Working just fine for me, along various Chrome versions.
      Using Chrome 46 64-bit now, was 37, 38/etc, probably older too. :)
      Using a Windows 10 64-bit, Pro OS upgraded from 8.1, which was preceded on same PC by Windows 7, no issues whatsoever.

    2. Martin Brinkmann said on October 29, 2015 at 1:31 pm

      What part of it is outdated?

  10. Rick said on May 11, 2015 at 8:38 pm

    The ultimate in limiting the cache:

  11. Denis said on January 18, 2015 at 10:10 pm

    Hi guys please help i try to modify HKEY_CLASSES_ROOT\ChromeHTML\shell\open\command.
    when i did i restarted and it was ok. but then somehow –disk-cache-dir=”d:\cache” dissapered from there. i changed it once again, but now it doesnt work. when i press the link in skype it opens with default cache location on C:

  12. Denis said on January 13, 2015 at 10:43 pm

    Wow guys!!! very useful and understandable article. Thanks.

  13. Anonymous said on June 6, 2014 at 4:23 am

    Isnt Google supposed to have the best programmers and ideas in the world ? No cache settings in the UI … sad. They’re only good at controlling information they need.

  14. Software Arrogance said on May 9, 2014 at 1:47 am

    Quote “The Chrome developers should consider adding options to the graphical user interface to change the location and size of the cache.”

    Oh, you mean adhere to long-established standards in the software community? Something that google started breaking six years ago with annoying frivolous changes to the gmail interface. Ignore long-time virtual-standards in the industry and ignore fixing the basics and instead annoy everyone with meaningless changes while breaking de-facto standards. Google has deviated from industry familiarity more than any other company on the planet.

  15. Mark said on April 2, 2014 at 8:37 pm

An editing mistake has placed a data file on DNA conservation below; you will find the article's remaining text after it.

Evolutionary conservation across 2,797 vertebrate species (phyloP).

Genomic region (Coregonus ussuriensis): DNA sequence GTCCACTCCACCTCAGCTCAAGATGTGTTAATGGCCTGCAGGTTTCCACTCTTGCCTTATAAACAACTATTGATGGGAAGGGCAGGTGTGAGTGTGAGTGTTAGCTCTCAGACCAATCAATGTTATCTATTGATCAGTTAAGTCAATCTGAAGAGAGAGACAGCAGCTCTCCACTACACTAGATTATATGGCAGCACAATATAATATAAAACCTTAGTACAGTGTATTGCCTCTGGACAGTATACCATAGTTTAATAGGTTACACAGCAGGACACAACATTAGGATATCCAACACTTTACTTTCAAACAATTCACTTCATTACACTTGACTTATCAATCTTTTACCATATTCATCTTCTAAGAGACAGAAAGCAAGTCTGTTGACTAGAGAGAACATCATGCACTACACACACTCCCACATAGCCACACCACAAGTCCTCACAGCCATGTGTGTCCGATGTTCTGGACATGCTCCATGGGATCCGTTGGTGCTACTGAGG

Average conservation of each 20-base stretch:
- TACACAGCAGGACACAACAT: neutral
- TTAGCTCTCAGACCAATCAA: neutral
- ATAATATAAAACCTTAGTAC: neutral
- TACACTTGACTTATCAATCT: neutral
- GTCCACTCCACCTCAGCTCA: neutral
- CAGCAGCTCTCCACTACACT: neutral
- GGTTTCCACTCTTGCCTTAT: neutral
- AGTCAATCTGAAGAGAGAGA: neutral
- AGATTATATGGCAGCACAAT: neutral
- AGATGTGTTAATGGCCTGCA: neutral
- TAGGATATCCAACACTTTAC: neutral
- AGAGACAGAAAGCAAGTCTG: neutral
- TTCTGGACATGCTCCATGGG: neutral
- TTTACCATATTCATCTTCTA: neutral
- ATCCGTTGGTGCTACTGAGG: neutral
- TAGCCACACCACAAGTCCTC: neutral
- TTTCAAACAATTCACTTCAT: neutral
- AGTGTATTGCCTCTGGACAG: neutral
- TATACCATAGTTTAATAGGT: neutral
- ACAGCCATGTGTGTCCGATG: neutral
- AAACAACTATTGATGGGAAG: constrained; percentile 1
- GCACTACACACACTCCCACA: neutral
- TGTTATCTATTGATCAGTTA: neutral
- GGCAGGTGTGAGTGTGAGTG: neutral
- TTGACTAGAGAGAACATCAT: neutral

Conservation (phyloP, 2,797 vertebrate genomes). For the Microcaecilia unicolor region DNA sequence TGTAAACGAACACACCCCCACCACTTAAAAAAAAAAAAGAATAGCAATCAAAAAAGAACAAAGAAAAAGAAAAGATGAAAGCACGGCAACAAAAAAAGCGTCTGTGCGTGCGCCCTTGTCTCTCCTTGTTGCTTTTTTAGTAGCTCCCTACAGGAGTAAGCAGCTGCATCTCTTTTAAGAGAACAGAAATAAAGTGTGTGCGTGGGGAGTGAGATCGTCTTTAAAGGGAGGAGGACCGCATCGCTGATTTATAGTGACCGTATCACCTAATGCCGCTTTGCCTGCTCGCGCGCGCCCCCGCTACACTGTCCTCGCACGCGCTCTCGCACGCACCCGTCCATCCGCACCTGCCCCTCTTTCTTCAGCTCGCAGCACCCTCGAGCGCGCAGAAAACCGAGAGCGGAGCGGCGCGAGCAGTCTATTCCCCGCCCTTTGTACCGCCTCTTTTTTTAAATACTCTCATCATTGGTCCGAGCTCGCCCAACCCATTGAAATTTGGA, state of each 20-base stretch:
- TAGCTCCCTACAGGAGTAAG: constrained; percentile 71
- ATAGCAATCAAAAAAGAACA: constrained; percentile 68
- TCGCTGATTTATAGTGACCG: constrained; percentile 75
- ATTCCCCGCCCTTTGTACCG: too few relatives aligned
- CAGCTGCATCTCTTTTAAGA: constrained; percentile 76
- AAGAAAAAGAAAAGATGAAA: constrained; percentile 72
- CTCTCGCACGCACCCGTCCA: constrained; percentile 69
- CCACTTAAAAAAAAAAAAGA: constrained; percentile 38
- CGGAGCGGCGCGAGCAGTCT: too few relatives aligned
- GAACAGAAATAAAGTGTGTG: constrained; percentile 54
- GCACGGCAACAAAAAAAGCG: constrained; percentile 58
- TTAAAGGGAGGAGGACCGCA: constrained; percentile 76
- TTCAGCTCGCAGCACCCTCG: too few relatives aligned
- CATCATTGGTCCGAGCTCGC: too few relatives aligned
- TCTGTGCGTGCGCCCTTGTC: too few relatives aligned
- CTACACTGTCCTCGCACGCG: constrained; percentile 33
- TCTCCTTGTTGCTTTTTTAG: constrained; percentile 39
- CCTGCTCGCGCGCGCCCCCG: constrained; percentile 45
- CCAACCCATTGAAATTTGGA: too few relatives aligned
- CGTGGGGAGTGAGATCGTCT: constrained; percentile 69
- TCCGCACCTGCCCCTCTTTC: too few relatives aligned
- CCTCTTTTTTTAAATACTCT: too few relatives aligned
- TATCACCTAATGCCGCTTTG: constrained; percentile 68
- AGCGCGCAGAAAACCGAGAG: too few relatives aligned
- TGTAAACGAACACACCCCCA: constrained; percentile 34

I’m using Win 7 Home Premium, SP1 and Chrome version 33.0.1750.154 m

    1. Martin Brinkmann said on April 2, 2014 at 8:38 pm

      Your operating system does not ship with the Group Policy Editor, that’s the reason why this won’t work.

  16. Mark said on March 31, 2014 at 9:26 pm

    Same problem here. Using Windows 7 though, the registry tag HKEY_LOCAL_MACHINE\SOFTWARE\Policies\Chromium does not exist. Any ideas?

    1. Martin Brinkmann said on March 31, 2014 at 9:31 pm

      Which edition of Windows 7 are you running, and which version of Google Chrome?

  17. Vic said on February 15, 2014 at 2:06 am

    On Windows 8.1, the registry tag HKEY_LOCAL_MACHINE\SOFTWARE\Policies\Chromium does not exist. Any idea where to find it?

  18. trumpman said on November 23, 2013 at 7:58 am

    Good information, thanks for posting.

    BUT please, don’t post code from a WORD document. It has non-ASCII (and thus non-HTML) character substitutions! Where the two dashes were supposed to be was replaced by a long dash. And the simple standard quotes were replaced by left- and right- quotes respectively.

    It would be a good idea to edit this webpage and fix these problems, because otherwise there are a lot of people like me who will simply cut-and-paste and then will get very strange errors when the browser is invoked.

    1. Naki said on November 23, 2013 at 2:14 pm

      trumpman, no – the quotes and double dashes are just fine.
      The quotes were bad originally, but then the author fixed them.

      1. trumpman said on November 26, 2013 at 6:23 pm

        Oh, sorry about that. I had several references up regarding changing the cache location – it probably was another page I cut and pasted from, eg. the one from The Tech Journal. I’ll also have to keep an eye out about WordPress modifying symbols as the author has noted.

  19. zelldeb said on October 5, 2013 at 3:55 am

    this did not work for me, it said the name specified in the target field was not valid

    1. Martin Brinkmann said on October 5, 2013 at 9:23 am

      Can you post your target field here?

  20. Helen said on September 3, 2013 at 12:05 am

    I ended up in a mystery :) A RAM-disk is mounted with IMDisk, I changed pathes as I was told, and finally deleted what was in C:\Users\user\AppData\Local\Google\Chrome\User Data\Default\Cache. Chrome works fine and is faster now, but there is no cache. The RAM-disk remains empty, and so does the old …\Default\Cache. I checked is with the ChromeCacheView. It could find one.

    So I guess a don’t have a cache anymore.